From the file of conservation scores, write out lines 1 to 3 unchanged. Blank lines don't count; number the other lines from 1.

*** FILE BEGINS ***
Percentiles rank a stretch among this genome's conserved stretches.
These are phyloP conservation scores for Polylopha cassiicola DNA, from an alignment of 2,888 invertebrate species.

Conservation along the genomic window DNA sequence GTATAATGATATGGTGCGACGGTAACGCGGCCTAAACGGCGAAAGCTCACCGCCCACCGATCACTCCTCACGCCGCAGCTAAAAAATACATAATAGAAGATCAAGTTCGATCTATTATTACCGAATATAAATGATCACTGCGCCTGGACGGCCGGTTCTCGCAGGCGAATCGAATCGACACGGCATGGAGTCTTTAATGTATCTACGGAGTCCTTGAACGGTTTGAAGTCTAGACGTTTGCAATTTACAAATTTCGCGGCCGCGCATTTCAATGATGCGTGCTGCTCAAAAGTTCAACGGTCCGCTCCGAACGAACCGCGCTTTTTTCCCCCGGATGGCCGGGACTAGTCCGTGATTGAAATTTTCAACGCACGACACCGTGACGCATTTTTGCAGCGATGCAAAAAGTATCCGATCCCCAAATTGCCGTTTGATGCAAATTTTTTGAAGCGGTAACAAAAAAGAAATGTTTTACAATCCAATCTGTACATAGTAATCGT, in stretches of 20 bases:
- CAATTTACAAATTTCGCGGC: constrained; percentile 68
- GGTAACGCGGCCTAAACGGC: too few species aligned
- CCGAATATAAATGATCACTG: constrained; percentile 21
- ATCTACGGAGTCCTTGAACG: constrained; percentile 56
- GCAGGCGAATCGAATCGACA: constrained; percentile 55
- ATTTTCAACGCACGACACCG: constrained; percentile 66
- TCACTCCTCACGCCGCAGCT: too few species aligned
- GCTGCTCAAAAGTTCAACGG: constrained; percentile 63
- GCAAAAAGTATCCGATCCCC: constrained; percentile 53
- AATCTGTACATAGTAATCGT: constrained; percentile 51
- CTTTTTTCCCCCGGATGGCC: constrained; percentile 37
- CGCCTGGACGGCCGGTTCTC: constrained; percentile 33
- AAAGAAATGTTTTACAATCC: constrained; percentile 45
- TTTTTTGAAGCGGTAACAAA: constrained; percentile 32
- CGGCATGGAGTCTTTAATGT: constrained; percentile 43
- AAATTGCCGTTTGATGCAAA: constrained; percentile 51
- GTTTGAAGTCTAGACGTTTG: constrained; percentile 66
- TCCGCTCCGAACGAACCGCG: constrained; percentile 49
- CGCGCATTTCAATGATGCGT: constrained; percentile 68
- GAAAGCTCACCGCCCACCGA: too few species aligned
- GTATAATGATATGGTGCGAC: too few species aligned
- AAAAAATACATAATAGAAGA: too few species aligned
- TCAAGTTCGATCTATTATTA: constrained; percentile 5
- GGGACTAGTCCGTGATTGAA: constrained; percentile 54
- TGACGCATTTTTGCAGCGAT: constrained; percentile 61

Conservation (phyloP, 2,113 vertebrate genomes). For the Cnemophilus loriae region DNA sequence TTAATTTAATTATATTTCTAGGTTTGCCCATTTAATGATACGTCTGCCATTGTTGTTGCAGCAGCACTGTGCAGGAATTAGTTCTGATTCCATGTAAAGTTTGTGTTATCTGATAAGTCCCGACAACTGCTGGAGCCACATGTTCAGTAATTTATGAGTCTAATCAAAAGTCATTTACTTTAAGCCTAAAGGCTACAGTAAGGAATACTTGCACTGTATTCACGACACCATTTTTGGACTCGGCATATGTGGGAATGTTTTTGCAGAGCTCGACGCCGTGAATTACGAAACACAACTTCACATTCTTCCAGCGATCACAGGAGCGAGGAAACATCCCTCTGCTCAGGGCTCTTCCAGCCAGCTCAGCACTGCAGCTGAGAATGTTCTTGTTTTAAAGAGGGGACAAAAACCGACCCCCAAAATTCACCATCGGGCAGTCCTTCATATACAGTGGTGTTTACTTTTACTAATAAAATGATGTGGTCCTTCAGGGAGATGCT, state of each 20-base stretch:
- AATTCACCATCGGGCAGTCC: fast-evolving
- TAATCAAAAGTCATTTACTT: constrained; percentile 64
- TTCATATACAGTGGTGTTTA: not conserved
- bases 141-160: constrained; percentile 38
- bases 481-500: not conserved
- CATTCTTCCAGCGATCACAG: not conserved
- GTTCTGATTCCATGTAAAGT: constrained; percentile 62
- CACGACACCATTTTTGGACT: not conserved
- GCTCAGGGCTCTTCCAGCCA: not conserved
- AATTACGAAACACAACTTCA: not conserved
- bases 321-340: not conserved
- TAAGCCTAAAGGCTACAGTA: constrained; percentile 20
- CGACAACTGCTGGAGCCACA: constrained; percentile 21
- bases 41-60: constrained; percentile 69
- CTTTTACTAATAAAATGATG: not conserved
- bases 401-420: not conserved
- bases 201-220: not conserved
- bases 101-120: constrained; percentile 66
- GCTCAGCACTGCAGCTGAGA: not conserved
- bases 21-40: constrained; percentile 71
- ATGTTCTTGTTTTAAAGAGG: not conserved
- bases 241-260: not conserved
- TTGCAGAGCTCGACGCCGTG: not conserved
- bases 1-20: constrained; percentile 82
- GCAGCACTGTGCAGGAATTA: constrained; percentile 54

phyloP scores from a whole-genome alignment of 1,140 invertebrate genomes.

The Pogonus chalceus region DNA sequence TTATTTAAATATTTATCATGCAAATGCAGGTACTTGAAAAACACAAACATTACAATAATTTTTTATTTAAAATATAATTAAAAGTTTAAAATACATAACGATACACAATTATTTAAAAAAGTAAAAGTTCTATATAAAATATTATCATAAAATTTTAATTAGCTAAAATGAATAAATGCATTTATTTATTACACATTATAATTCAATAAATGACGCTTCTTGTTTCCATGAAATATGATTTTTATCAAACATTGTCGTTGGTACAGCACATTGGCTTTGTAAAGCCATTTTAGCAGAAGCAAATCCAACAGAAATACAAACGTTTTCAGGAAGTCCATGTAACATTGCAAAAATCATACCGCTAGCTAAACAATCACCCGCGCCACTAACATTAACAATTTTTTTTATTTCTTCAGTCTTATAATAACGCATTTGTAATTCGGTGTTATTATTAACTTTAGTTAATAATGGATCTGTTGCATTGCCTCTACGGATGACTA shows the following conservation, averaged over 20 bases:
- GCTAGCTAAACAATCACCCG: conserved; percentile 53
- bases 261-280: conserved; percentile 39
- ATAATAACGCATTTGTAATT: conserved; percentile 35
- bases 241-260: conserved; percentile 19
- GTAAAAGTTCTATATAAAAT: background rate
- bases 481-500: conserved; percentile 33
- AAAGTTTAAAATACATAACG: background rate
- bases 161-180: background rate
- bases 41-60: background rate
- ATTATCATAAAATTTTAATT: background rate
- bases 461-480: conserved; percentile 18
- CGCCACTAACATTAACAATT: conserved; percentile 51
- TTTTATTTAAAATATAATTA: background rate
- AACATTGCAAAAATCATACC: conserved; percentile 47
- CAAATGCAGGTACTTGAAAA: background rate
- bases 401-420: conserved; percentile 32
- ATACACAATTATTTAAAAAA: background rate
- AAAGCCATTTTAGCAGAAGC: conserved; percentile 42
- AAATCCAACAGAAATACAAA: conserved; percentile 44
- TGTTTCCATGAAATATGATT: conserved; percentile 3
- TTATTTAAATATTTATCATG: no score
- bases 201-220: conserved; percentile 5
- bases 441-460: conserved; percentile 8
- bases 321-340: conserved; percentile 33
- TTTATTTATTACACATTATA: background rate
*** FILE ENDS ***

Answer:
Percentiles rank a stretch among this genome's conserved stretches.
These are phyloP conservation scores for Polylopha cassiicola DNA, from an alignment of 2,888 invertebrate species.

Conservation along the genomic window DNA sequence GTATAATGATATGGTGCGACGGTAACGCGGCCTAAACGGCGAAAGCTCACCGCCCACCGATCACTCCTCACGCCGCAGCTAAAAAATACATAATAGAAGATCAAGTTCGATCTATTATTACCGAATATAAATGATCACTGCGCCTGGACGGCCGGTTCTCGCAGGCGAATCGAATCGACACGGCATGGAGTCTTTAATGTATCTACGGAGTCCTTGAACGGTTTGAAGTCTAGACGTTTGCAATTTACAAATTTCGCGGCCGCGCATTTCAATGATGCGTGCTGCTCAAAAGTTCAACGGTCCGCTCCGAACGAACCGCGCTTTTTTCCCCCGGATGGCCGGGACTAGTCCGTGATTGAAATTTTCAACGCACGACACCGTGACGCATTTTTGCAGCGATGCAAAAAGTATCCGATCCCCAAATTGCCGTTTGATGCAAATTTTTTGAAGCGGTAACAAAAAAGAAATGTTTTACAATCCAATCTGTACATAGTAATCGT, in stretches of 20 bases: